Concerned About Weed Control?

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Weed control in the lawn begins with proper management practices to encourage a dense, healthy turf.  A healthy turf shades the soil so that less sunlight reaches the ready to germinate weed seeds.  A thick turf minimizes the space available for weeds to become established.

A healthy, vigorous lawn is encouraged by following the best management practices. They include proper: mowing height and frequency, watering rate and frequency, fertilizer analysis, rate, and timing, liming as recommended by a soil test, core aeration to reduce soil compaction, and dethatching as needed. To determine the recommendations for your turf grass, look for Lawn Care Calendars available from Cooperative Extension. Good management also includes consideration of the changes in the environmental conditions.

If your summer lawn is typically weedy, applying a pre-emergent now might help reduce summer weeds, depending on the type of weeds you have and the health of your lawn. Early March is the time to apply pre-emergent herbicides to lawns in southeastern North Carolina. These products are usually applied as a granular and then watered in to the lawn

To be effective, pre-emergent products must be applied before seeds of summer weeds sprout, which usually happens around the time dogwoods begin to flower.  Applying a pre-emergent now will ensure the product is in place before weed seeds start to sprout.

The downside of using pre-emergent herbicides is that they stunt root growth on turf grasses.  In a healthy, vigorous lawn the impact is usually not serious, but if your lawn is already struggling, the effect can be severe.

If you choose to apply pre-emergent herbicides do not choose products that are mixed with fertilizer.  Warm season lawns should not be fertilized until mid May.  Applying fertilizers too early to warm season lawns can increase the risk of cold injury and disease problems.

Pre-emergent herbicide products, often sold as crabgrass preventers, are effective for controlling summer annual grassy weeds such as crabgrass, sandbur, and goosegrass. They do not control perennial weeds such as dallisgrass, Florida betony, dollarweed, or bahiagrass.  They will also have no effect on winter weeds such as chickweed, annual bluegrass, burrweed, or henbit, which are already growing.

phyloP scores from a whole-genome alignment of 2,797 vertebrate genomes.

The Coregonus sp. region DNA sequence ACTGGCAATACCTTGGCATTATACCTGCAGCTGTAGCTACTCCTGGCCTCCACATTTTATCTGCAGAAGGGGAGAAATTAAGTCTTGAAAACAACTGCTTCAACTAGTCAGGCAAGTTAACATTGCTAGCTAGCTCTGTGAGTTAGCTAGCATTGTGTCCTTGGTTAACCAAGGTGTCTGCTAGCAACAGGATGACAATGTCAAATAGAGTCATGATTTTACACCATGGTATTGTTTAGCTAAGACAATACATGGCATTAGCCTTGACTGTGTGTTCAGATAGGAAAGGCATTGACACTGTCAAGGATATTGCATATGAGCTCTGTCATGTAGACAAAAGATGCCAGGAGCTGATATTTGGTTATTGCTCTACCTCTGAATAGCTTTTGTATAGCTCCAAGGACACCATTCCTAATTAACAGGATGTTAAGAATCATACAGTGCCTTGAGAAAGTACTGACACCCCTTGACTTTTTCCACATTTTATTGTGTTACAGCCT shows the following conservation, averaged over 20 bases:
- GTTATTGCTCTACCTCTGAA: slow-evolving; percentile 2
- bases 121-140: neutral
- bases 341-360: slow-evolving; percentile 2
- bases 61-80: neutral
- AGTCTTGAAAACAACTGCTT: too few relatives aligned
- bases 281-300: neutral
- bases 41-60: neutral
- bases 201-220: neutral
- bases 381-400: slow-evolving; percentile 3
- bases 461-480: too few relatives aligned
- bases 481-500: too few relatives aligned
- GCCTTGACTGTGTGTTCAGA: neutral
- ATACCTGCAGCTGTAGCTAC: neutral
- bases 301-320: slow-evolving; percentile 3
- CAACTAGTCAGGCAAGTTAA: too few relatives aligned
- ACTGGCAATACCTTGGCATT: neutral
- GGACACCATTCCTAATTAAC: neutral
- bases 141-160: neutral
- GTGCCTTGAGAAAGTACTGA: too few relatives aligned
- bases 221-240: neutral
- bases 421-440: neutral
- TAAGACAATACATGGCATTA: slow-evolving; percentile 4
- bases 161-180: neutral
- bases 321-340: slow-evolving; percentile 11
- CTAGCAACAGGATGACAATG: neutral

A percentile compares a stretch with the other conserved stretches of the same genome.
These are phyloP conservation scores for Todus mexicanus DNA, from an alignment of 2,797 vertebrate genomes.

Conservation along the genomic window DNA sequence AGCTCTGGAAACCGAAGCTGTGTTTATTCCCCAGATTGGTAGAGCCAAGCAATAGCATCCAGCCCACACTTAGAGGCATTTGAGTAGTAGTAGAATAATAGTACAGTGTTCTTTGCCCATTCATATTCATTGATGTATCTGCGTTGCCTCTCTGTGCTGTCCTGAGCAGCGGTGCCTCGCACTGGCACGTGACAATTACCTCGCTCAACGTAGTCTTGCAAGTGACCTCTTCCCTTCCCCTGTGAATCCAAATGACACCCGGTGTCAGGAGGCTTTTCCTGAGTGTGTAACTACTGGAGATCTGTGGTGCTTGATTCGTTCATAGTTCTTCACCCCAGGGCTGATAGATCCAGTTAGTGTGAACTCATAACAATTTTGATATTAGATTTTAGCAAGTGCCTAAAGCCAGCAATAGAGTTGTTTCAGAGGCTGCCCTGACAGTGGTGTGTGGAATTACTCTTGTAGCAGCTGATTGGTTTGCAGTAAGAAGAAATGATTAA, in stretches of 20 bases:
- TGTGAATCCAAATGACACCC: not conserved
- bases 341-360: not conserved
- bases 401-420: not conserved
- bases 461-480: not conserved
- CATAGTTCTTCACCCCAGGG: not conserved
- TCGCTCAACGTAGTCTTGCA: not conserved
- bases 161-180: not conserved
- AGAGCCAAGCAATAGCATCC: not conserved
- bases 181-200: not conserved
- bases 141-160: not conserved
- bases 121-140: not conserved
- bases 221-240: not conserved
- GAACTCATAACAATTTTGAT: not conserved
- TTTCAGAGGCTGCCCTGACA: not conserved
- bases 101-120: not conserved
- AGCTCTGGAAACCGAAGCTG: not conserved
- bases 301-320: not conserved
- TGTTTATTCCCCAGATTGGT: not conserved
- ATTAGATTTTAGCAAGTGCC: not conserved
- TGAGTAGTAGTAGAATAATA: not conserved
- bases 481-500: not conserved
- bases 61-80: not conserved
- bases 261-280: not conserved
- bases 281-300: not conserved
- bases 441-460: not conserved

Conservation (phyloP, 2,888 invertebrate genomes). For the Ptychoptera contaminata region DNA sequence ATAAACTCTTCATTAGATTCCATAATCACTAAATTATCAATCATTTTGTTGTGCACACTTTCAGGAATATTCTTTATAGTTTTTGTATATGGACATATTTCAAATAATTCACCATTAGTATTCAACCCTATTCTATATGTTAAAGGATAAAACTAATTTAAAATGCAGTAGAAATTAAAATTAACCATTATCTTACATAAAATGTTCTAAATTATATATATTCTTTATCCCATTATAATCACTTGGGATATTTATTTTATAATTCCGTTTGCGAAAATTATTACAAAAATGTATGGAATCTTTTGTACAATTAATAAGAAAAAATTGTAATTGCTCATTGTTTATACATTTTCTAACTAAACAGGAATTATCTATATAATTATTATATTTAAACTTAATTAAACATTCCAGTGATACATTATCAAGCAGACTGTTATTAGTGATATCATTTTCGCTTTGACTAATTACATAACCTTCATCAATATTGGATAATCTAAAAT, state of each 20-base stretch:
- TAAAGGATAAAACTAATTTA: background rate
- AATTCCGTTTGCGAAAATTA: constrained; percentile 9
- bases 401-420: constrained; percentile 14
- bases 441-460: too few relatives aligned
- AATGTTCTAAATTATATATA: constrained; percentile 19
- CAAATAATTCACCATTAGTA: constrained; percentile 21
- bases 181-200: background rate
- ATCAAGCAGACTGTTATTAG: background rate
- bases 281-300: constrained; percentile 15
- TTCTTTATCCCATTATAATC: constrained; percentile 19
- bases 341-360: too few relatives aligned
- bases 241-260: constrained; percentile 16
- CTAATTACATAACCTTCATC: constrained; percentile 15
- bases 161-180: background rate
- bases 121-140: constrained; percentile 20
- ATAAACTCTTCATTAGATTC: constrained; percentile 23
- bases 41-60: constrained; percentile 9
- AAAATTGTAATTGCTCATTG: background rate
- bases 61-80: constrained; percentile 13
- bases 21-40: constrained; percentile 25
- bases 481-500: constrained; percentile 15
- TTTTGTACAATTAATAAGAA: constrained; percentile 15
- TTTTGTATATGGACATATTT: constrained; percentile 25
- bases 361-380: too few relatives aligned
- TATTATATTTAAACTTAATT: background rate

Warm-season grasses like centipedegrass can been weakened by cold weather especially the weather from now until the end of March. Winter injury frequently occurs when there is some green-up of the grass in March followed by temperatures in the low 20s.

Anytime there is increased concern of winter injury, it is wise to carefully consider herbicide selection and use on warm-season grasses. Winter injury requires that the turf must grow back and full rates of some herbicides can slow the process down.

Pre-emergent herbicides need to be applied in early March which is before the known the extent of winter injury, or in many cases, before we have winter injury because, as previously stated, significant winter injury can occur in late March.

Pre-emergent herbicides, including dinitroaniline herbicides (prodiamine, pendimethalin, oryzalin, etc.) and dithiopyr, can inhibit root growth on stolons as turf recovers and grows into thin areas. Inhibiting stolon rooting may cause stolons to be cut off during mowing, significantly reducing lateral spread and recovery.

Research conducted in NC in the late 1990s showed these herbicides can be safely used on thin warm season grasses if they are used at reduced rates (usually half rates). Therefore, anytime winter-injury is a concern, it is important to split the applications of the above-mentioned herbicides. Apply only half the amount of pre-emergent herbicide recommended on the package now. By late April or early May, it will be much easier to quantify if, or how much winter injury has occurred. If significant injury has occurred, refrain from applying the remaining amount.  If no injury has occurred, you can proceed with the application.

For the long term, the most effective way to control weeds in turf is to nurture a healthy, dense lawn by following correct cultural practices.

Written By

Photo of Peg GodwinPeg GodwinExtension Agent, Agriculture - Horticulture (252) 527-2191 peg_godwin@ncsu.eduLenoir County, North Carolina
Posted on Mar 1, 2016
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